Just like a football needs air inside to maintain its (spherical) shape, our eyes also need something (in this case, a fluid called aqueous humor or simply aqueous) to maintain its shape and perform its visual function. Aqueous is constantly formed within the eye and drained out of the eye at the same time. There is a fine balance between these two processes. Any reduction in the formation of aqueous results into a soft eye whereas any obstruction in the outflow of aqueous leads to high intraocular pressure (IOP) which is an important risk factor for glaucoma.
There is lot of confusion especially among the glaucoma patients about what the normal IOP range is and what we mean by ‘high pressure’. This confusion stems from the fact that intraocular pressure in the past was included in the definition of glaucoma but now in the light of new information and research, has been excluded from the definition of glaucoma and is considered to be a major risk factor for glaucoma.
Currently normal range of intraocular pressure is considered to be between 10 and 20 mmHg (millimeter of Mercury) by some while 10-21 mmHg by others but in reality the level of intraocular pressure is not really associated with absence or presence of glaucoma.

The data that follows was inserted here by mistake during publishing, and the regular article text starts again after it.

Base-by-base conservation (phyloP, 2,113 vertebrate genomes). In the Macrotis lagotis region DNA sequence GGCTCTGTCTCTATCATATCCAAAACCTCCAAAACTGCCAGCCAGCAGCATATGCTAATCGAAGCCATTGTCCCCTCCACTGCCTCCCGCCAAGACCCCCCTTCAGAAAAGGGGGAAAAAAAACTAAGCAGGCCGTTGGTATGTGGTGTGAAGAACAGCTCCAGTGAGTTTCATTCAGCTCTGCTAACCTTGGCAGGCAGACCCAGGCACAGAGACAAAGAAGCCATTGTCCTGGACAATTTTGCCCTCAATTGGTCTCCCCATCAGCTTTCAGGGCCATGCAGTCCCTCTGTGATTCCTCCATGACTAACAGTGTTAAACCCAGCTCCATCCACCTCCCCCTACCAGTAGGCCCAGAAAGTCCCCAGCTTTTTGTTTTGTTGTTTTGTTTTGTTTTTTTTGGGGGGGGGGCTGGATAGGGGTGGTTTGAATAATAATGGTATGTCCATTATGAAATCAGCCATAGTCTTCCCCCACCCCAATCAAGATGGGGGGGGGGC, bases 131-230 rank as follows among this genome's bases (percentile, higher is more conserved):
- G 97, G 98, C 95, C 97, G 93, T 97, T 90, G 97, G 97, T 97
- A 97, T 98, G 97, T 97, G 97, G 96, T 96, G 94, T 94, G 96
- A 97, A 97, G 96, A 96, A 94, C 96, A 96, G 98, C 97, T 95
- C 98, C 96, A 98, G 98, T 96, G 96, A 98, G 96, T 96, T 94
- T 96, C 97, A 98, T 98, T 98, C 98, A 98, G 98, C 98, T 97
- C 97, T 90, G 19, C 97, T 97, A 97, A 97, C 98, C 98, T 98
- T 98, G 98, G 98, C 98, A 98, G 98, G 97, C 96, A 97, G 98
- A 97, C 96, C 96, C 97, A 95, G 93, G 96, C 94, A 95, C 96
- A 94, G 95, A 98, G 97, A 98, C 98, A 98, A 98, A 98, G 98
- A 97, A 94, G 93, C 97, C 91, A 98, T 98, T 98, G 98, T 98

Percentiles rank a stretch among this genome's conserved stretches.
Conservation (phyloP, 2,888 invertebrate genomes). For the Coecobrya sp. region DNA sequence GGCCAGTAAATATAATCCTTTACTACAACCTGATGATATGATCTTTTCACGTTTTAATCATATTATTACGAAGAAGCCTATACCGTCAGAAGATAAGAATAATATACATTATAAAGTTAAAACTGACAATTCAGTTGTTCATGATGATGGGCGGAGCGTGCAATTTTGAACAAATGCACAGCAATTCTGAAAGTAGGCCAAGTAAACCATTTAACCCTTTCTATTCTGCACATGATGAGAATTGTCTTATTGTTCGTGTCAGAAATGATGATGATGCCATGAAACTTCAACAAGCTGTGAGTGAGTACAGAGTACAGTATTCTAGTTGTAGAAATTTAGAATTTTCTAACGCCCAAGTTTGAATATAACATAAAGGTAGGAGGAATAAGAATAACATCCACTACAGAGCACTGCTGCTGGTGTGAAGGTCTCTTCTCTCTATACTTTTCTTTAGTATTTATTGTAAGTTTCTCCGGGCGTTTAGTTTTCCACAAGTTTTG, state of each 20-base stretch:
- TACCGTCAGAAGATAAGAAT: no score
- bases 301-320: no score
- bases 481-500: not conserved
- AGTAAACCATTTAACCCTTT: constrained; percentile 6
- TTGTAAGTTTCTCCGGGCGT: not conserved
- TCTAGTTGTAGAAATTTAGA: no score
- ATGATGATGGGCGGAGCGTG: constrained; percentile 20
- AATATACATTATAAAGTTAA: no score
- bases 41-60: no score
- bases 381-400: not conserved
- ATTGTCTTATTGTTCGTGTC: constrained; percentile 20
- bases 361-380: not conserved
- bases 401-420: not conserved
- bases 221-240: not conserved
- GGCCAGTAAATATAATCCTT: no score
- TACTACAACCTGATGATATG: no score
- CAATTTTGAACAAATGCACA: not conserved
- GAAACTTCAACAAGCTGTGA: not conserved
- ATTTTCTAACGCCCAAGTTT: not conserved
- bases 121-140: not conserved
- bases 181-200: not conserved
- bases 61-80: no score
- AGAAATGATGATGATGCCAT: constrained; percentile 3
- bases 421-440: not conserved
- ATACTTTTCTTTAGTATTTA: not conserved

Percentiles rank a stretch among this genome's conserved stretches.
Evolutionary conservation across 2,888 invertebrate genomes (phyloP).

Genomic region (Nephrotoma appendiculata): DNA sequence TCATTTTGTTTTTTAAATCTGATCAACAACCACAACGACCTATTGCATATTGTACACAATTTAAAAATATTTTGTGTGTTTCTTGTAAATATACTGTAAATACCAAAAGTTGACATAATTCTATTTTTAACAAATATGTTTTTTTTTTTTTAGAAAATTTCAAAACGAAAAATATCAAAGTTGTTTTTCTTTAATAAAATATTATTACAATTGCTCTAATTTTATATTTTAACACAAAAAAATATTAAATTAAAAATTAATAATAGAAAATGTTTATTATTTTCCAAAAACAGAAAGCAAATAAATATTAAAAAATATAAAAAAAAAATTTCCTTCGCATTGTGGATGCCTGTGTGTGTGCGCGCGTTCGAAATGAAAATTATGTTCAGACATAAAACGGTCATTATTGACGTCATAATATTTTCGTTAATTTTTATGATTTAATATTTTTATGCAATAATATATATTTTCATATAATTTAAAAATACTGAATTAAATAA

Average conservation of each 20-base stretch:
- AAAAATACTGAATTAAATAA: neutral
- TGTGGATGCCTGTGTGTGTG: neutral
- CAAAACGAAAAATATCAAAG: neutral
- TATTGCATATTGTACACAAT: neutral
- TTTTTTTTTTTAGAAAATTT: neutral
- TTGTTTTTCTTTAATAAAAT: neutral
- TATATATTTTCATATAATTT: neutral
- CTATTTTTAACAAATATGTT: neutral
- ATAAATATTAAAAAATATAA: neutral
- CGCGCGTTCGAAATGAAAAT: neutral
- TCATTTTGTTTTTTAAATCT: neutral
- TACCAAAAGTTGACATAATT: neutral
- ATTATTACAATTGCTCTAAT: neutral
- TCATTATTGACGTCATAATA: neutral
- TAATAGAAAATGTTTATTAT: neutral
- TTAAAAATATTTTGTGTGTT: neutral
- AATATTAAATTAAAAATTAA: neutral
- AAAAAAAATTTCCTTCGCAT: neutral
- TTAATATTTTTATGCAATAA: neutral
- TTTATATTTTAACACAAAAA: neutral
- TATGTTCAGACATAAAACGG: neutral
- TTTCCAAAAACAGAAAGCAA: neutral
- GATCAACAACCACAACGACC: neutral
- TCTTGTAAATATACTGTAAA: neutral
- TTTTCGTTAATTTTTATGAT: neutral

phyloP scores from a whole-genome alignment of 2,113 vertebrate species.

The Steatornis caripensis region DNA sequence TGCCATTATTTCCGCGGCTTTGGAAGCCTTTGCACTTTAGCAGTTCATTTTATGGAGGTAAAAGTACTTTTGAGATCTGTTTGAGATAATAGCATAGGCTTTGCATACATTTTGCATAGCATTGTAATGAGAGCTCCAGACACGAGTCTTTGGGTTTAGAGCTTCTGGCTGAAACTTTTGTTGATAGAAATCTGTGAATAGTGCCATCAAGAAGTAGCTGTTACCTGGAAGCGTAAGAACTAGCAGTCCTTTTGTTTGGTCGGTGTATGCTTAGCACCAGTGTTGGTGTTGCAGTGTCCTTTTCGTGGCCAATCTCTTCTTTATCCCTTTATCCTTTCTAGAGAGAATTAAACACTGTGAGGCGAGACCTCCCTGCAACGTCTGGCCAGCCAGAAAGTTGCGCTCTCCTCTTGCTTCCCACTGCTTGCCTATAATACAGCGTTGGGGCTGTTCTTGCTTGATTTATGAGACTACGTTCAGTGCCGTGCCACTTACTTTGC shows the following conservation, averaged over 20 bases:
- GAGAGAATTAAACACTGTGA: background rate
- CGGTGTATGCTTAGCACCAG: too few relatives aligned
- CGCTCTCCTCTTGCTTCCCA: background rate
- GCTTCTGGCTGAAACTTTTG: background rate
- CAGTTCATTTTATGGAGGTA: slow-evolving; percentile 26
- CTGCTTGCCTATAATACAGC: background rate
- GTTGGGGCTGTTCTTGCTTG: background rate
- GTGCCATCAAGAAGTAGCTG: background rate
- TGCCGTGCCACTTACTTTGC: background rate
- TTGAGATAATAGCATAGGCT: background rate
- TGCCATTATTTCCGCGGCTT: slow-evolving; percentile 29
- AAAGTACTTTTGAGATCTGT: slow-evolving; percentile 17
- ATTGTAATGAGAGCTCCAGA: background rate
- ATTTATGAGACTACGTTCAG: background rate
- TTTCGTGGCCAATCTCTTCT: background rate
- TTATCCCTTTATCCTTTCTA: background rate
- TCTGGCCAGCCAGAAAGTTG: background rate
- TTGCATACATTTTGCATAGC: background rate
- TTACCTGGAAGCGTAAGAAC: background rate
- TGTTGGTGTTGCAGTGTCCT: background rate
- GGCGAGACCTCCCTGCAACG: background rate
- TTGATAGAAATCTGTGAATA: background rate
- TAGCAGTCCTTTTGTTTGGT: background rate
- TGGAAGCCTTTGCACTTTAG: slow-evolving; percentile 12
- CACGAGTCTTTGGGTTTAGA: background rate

It would be natural to assume that if the intraocular pressure is normal, there will be no glaucoma and if the IOP is higher than the normal range, the eye will have glaucoma. But that is not the case. Consider the clinical scenarios as shown in the picture above.
1. In a condition called ‘Ocular Hypertension‘, the intraocular pressure is higher than normal (for example 25 mmHg) but there is no damage to the optic nerve and there is no loss of visual fields. These two features are important criteria for the diagnosis of glaucoma.
2. In another condition called ‘Normal Tension Glaucoma‘, the IOP is within normal range but there is damage to optic nerve and loss of visual field.
This simply means that for every individual, the level of intraocular pressure which can cause glaucomatous damage is different. For example an IOP of 18 mmHg may be normal for one individual but may cause glaucoma in another one. Similarly an IOP of 25 mmHg may cause glaucoma in some people while others may be completely normal with the same pressure.
Since there is no specific level of high IOP which would cause glaucomatous damage and there is no specific level of low IOP which could be considered safe, the IOPs should be individualized and should be taken into account when it comes to the treatment and prognosis of glaucoma.